Q. Installing Drywall Over Rigid Foam
Is it okay to install drywall directly over rigid foam? We’re planning on installing 11/2-inch polyisocyanurate foam on a sloped ceiling, and our drywall sub wants us strap over it before he hangs the wallboard. But because the upstairs ceiling is low to begin with, we’d rather not lose the added headroom if we can avoid it.
A.Myron Ferguson, a drywall contractor in Galway, N.Y., responds: These days, rigid foam is usually installed on the exterior, but back in the ’80s I installed a lot of drywall directly over interior foam board — typically 1-inch foil-faced polyisocyanurate fastened right to the framing. We had to do several things differently to make that approach work. For example, the framers would attach wider nailers in the corners, and we had to mark joist and stud locations on the foil facing before hanging the boards. We also found that the nails used to tack the foam in place had to be set below the surface of the foam, or they might burst through the drywall’s paper facing when we screwed the drywall down tight.
In those days, most of the homes I worked on had a sprayed popcorn-texture ceiling, so fastener problems weren’t always obvious. On some smooth-finished ceilings, we’d occasionally see slight dimples around some of the screws, which I believe was caused by the foam expanding slightly as the attic heated up (the same thing never happened on walls). The screws themselves remained tight, but we still had to fix the problem by recoating with joint compound, sanding, and repainting.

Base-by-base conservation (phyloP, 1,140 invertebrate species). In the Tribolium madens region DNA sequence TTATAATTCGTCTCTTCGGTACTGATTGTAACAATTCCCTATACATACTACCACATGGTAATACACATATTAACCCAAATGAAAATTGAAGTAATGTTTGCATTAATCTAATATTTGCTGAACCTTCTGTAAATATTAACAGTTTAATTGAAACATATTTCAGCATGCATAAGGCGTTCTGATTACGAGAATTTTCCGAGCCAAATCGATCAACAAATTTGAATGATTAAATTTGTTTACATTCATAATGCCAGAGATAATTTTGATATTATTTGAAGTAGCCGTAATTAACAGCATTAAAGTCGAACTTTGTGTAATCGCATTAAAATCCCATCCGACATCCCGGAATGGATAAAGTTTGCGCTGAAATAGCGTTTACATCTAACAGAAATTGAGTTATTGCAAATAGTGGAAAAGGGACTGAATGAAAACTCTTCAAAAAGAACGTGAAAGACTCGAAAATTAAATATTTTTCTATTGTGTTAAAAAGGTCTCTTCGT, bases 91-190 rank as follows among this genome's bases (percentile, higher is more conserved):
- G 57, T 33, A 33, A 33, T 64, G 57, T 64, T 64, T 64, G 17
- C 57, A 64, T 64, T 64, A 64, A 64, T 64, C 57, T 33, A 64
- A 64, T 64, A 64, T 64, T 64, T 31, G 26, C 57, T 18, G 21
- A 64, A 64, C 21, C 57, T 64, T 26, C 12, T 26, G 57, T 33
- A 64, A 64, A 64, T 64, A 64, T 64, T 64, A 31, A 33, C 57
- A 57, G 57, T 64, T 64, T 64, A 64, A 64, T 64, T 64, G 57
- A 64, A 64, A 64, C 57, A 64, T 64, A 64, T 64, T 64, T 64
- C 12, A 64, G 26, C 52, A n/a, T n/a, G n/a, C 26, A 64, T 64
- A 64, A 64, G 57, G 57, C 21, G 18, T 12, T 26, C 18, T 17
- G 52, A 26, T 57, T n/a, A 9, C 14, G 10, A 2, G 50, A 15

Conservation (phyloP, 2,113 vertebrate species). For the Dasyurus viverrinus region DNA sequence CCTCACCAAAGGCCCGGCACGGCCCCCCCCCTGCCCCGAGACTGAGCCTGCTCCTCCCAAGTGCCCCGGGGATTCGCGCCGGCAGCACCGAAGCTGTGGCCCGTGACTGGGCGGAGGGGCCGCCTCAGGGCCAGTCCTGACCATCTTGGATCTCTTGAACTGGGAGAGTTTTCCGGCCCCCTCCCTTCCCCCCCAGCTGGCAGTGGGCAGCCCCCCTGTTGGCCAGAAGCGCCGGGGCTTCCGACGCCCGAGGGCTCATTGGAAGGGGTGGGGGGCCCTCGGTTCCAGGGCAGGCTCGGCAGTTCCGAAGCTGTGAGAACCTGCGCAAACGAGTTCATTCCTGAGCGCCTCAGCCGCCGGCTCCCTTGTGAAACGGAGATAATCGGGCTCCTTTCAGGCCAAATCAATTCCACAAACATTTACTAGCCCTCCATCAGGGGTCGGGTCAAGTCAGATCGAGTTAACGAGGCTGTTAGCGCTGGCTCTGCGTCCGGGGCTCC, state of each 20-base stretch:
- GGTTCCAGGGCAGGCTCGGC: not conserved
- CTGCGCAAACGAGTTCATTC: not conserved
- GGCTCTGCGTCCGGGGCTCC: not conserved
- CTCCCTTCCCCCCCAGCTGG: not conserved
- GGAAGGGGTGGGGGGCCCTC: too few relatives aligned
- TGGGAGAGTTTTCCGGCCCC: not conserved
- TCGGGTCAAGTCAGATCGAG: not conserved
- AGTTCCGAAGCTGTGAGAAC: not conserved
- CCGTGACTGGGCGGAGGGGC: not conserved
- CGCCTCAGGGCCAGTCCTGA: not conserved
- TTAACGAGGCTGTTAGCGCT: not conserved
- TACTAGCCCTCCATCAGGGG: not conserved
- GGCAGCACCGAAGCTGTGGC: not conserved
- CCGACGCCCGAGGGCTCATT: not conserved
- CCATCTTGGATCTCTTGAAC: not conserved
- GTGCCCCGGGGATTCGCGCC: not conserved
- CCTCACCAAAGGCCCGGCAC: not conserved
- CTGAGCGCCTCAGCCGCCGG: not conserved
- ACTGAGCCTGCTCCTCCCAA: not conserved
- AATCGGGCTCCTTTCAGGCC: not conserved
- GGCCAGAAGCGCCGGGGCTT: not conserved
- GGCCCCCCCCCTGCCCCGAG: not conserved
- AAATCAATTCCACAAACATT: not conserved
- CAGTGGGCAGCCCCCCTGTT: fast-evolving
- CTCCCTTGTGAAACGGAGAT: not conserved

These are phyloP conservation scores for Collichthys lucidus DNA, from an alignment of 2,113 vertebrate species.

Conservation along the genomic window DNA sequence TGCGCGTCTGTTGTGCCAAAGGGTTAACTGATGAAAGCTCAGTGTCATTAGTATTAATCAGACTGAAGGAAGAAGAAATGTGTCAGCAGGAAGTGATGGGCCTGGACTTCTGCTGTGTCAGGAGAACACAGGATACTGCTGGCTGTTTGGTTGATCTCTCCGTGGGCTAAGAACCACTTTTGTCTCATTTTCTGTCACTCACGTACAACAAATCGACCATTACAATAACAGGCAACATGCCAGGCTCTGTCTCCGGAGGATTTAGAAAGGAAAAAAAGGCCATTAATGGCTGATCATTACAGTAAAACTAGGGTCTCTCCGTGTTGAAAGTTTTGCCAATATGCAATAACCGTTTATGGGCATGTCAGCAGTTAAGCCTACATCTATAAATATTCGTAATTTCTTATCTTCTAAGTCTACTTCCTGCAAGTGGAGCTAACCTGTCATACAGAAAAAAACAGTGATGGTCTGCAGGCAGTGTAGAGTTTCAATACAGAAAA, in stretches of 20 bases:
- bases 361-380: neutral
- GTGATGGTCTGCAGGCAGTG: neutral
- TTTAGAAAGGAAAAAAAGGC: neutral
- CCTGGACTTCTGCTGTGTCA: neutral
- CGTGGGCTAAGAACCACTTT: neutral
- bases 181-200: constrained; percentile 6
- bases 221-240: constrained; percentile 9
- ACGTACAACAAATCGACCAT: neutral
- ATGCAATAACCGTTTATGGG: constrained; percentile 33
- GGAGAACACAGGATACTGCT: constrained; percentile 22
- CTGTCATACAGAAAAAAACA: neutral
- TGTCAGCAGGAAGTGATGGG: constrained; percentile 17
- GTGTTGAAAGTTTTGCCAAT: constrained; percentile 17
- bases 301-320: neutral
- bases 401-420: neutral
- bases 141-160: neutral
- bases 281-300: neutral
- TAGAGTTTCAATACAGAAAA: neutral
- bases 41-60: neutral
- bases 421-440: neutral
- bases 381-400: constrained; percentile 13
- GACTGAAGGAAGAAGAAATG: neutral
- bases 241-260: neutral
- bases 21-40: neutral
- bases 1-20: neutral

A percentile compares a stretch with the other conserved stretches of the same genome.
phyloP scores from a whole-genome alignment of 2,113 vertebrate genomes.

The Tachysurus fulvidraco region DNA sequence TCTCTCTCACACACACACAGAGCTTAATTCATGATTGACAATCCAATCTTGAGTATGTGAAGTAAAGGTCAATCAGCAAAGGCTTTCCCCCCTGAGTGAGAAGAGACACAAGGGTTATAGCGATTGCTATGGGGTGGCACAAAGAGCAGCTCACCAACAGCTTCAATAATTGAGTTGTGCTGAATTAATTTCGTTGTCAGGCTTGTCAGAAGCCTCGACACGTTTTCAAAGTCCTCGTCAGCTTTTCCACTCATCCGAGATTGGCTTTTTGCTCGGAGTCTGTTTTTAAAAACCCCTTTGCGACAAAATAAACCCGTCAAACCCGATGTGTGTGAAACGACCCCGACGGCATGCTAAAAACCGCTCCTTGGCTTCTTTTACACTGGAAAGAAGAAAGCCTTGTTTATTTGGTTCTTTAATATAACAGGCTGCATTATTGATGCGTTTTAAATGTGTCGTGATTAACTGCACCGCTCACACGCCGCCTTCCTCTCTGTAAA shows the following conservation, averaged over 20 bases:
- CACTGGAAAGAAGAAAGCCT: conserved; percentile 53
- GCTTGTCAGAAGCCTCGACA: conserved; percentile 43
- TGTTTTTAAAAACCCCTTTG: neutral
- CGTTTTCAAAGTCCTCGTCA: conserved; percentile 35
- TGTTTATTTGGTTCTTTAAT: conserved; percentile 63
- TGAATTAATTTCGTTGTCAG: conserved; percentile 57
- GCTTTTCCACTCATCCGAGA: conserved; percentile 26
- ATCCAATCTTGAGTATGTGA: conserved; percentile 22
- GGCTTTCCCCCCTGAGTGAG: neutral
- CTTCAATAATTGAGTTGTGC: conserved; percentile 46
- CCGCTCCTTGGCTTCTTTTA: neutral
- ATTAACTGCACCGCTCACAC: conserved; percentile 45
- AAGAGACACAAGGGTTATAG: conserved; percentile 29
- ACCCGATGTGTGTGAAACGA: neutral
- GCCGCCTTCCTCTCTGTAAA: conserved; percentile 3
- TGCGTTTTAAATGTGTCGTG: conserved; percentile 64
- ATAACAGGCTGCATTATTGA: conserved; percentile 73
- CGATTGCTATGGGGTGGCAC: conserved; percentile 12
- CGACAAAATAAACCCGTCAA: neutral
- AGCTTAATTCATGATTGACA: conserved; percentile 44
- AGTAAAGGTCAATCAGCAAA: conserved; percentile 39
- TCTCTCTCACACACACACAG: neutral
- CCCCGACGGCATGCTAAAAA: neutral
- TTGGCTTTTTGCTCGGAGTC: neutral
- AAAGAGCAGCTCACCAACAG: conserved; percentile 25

If I were using the same detail today, I would use both construction adhesive and screws to fasten the drywall (after confirming that the foam, drywall, and adhesive were all compatible). Assuming the foam was properly fastened, this would require fewer drywall screws and might minimize the possibility of dimpling. I’d also use extruded polystyrene instead of polyiso, because it seems denser and less likely to dimple. And I wouldn’t use foam thicker than one inch.
If you do install strapping over the foam, keep in mind that while the air space created by the furring will add to the assembly’s R-value, it also can create air pathways into the walls or ceiling. Treat the foam rather than the drywall as the air barrier, sealing all edges, seams, and penetrations.